Lot 3429* - A183 PostWar & Contemporary - samedi, 09. décembre 2017, 14h00
Provenance: Formerly collection Dr. W. Rotzler, Zürich.
Literature: Rotzler, Willy/Itten, Anneliese: Johannes Itten. Werke und Schriften, Zürich 1978, cat.no. 1146.
- Venice 1966, Johannes Itten, Walter Link. 33th Biennale, Swiss Pavillon, June-October (verso with the label).
- Bern 1971, Gesamtausstellung. Kunsthalle Bern, September - October, cat.no. 194 (verso with the label).
- Unterengstringen 1976, Johannes Itten, Bilder und Studien. Schulhaus Büel, 24 April - 13 May (verso with the label).
- Ulm 1976, Johannes Itten, Bilder und Studien. Kunstverein, 30 May - 4 July (cat.cover) (verso with the label).
- Münster 1980, Johannes Itten. Gemälde, Gouachen, Aquarelle, Tuschen, Zeichnungen. Westfälisches Landesmuseum für Kunst und Kulturgeschichte, 24 August - 5 October, cat.no. 59 (verso with the label).
“Each creative work of art begins with an impulse of love from the heart, it grows, it enters the consciousness of the artist, through the intellect it becomes something concrete, controlled and measured through the perception of the external world, finally it is thrust into the world in the hour of its birth, and led towards independence and maturity with tender and judicious care." Johannes Itten
Johannes Itten is probably one of the most fascinating artistic personalities of the 20th century. He set the standards not only in painting, but also in art theory and art education. Scarcely any other artist identified and lived art as an all-encompassing experience as consistently as Itten.
Born in 1888 in the Bernese Oberland to a farming family, in 1904 Johannes Itten followed in his father’s footsteps and began his training as a teacher at the teachers’ college of the Canton of Bern. By 1909 he had made the decision to become a painter, but was not satisfied with the art studies on offer in Geneva. However, at that time in Geneva, in addition to artists and musicians, he also got to know Eugène Gillard, whose book on the principles of form would prove to be relevant to the young artist’s own theory of art. In 1913 he moved to Stuttgart to become a student of Adolf Hölzel, which marked the beginning of his artistic career. Under Hölzel he learned the formal analysis of colour and soon became one of his master students. Itten quickly turned to abstract painting and in a very short time he developed his own, independent style. By way of a parting gesture, Hölzel organised an exhibition for Itten with Herwarth Walden, which demonstrated the great respect and fondness that existed between teacher and student.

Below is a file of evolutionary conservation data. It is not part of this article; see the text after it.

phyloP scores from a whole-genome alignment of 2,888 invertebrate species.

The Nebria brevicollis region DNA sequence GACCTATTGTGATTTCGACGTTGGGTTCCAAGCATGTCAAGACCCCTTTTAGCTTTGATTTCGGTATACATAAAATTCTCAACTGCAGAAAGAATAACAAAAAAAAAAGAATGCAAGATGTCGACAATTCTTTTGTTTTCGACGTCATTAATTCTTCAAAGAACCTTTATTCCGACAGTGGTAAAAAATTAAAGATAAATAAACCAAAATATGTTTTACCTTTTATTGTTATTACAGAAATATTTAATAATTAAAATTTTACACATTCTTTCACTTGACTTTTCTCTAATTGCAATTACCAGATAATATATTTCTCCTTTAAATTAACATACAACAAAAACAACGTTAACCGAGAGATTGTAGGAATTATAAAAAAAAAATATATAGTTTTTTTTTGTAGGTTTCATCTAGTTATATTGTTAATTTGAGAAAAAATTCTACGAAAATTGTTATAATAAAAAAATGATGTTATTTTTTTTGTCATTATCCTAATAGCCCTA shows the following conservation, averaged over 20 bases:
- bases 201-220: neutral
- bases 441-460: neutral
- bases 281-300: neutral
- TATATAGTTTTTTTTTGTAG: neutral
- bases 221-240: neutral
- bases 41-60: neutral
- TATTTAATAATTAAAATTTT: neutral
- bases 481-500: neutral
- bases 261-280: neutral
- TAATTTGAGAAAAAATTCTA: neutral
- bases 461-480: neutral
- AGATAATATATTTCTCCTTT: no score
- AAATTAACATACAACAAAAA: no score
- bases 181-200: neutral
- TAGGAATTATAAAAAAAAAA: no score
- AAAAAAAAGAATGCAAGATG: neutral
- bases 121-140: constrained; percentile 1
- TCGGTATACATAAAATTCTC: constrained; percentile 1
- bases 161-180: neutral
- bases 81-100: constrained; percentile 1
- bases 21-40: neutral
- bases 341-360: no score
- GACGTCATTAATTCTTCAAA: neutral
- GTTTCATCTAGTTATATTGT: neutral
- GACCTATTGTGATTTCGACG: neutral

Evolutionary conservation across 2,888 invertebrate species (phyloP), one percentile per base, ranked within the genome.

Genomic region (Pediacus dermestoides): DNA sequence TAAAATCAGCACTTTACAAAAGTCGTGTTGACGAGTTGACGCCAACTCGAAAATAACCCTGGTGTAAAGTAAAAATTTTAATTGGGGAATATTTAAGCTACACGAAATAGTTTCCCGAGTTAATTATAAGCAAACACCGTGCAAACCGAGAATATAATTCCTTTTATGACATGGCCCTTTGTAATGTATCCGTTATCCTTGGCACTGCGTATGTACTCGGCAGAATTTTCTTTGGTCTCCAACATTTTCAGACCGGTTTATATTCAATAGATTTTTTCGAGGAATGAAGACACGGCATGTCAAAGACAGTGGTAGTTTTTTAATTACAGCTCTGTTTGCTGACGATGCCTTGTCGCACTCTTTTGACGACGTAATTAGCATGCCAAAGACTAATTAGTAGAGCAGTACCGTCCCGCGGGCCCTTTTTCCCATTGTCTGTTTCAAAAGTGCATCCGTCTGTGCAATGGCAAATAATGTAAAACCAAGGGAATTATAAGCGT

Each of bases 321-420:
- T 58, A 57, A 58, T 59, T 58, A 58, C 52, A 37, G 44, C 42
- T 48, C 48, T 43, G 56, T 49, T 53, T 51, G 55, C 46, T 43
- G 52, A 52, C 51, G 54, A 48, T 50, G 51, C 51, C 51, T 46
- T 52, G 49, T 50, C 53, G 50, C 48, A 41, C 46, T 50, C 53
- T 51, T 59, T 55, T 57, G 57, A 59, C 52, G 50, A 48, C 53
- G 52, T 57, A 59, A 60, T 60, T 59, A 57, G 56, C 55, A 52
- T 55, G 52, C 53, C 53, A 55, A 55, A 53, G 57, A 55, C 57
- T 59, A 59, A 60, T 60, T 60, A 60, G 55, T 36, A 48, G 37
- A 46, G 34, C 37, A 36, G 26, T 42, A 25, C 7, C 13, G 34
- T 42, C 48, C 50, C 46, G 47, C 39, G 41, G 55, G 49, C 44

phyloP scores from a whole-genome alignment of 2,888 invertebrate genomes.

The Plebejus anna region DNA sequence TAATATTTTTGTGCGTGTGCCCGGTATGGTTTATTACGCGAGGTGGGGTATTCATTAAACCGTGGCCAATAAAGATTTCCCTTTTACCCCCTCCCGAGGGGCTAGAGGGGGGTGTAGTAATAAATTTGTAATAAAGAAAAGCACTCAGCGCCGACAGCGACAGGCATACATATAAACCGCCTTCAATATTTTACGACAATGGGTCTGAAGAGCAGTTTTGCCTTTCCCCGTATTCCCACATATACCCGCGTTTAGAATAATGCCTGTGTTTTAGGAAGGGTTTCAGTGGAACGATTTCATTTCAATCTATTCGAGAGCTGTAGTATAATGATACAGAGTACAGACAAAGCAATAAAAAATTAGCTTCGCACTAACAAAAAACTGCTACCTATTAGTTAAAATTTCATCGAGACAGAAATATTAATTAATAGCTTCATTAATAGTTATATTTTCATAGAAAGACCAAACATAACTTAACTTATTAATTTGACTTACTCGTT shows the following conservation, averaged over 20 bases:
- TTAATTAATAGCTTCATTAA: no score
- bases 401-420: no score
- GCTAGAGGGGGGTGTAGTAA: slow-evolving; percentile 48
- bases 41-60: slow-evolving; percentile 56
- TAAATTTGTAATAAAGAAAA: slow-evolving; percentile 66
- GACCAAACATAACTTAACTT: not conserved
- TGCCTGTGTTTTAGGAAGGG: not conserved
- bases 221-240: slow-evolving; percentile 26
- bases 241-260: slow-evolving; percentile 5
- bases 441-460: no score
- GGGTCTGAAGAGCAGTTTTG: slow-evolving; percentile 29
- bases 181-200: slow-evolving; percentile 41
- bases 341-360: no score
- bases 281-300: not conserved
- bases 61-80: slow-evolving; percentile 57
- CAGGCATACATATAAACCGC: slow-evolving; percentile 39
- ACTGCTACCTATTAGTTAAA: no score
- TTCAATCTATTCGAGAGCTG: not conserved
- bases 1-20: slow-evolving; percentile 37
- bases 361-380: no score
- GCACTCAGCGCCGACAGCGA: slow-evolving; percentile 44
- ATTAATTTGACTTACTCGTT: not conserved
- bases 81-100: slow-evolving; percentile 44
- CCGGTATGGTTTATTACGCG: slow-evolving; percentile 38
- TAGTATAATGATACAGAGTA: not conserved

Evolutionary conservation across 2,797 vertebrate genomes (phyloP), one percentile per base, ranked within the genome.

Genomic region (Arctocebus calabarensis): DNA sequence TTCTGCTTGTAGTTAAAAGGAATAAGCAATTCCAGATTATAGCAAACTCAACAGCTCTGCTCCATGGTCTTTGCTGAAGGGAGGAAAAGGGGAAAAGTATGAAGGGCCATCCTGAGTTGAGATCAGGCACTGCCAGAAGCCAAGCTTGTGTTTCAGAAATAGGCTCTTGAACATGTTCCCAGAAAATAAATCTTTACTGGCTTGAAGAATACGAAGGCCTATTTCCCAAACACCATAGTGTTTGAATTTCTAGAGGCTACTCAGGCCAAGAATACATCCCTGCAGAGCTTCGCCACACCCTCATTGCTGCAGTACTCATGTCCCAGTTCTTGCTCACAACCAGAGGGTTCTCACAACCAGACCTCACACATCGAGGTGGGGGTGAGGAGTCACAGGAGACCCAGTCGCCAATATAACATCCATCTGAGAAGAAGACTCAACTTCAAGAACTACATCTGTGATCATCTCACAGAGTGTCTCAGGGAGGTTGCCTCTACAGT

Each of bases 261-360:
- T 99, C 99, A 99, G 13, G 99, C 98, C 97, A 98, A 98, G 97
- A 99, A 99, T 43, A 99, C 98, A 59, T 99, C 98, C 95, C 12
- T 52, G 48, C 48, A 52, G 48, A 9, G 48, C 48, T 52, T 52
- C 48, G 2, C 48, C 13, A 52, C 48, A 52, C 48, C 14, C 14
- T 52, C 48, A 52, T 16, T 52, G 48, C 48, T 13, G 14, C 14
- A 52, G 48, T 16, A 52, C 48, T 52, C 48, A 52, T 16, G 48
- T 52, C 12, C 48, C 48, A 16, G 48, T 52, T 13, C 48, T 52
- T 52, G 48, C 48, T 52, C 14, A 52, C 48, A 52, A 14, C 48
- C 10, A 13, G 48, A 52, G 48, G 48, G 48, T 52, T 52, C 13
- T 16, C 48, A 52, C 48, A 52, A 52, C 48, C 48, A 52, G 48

In 1916 the young artist gravitated towards Vienna where, as teacher in a private art school, he was able to try out and develop for the first time the educational concept on which he had been working for years. He encountered numerous avant-garde artists, became acquainted with twelve-tone music, and above all met Alma Mahler, who provided the contact with Walter Gropius.
With the founding of the Bauhaus school in Weimar in 1919, Gropius had achieved something unique and hitherto unknown: for the first time, the fine arts, the performing arts and applied arts were taught on equal terms, with the common goal of producing total art works under the primacy of functionality. Itten became the teacher of the so-called preparatory course, in which students learned the principles and rules of form and colour. From Itten’s point of view the students also achieved an awareness of where their strengths lay within the arts. Soon Johannes Itten, who saw a missionary purpose in his teaching activity, which he pursued and defended emotionally, and Walter Gropius, who was more rational and guided by reason, were to fall out and went their separate ways in 1922.
In 1929 Itten opened his own school in Berlin and in 1932 also became teacher at the newly founded school of textile design (Fachschule für Textile Flächenkunst) in Krefeld. As a former teacher of the Bauhaus, he was classed as a “degenerate artist” in 1933 when the Nazis seized power, which led to the closure of both art schools in the 1930s. In 1938 Itten decided to return to his home country, and became director of the school and museum of arts and crafts in Zurich. His longstanding interest in Asian art and philosophy culminated in 1952 with the founding of the Rietberg Museum in Zurich, which he also directed until 1956.
From the completion of his studies under Adolf Hölzel in 1916, until his return to Switzerland, Johannes Itten’s focus was on teaching and its development. He held numerous teaching posts and delivered countless lectures worldwide. The production of art was also an important element during this period, in that it served as a way for him to try out his theories, and he drew energy from his creative work.
In the last phase of his life, he directed his attention back to painting and created an outstanding body of work, from which the present piece “Zweiklang” comes. The strict, square form of the painting is divided into small rectangles of different sizes, which in their turn are broken up with circles and semi-circles. Various shades of blue and red lend the composition a warm radiance, which captivates the viewer. The work clearly demonstrates Itten’s acquaintance with the Zurich concrete artists, who dominated avant-garde art in Switzerland in the 1960s. Nevertheless, the small irregularities and infringements of the rules of geometry show his own independent style.
CHF 30 000 / 50 000 | (€ 30 000 / 50 000)
Vendu pour CHF 102 500 (frais inclus)
Aucune responsabilité n'est prise quant à l´exactitude de ces informations.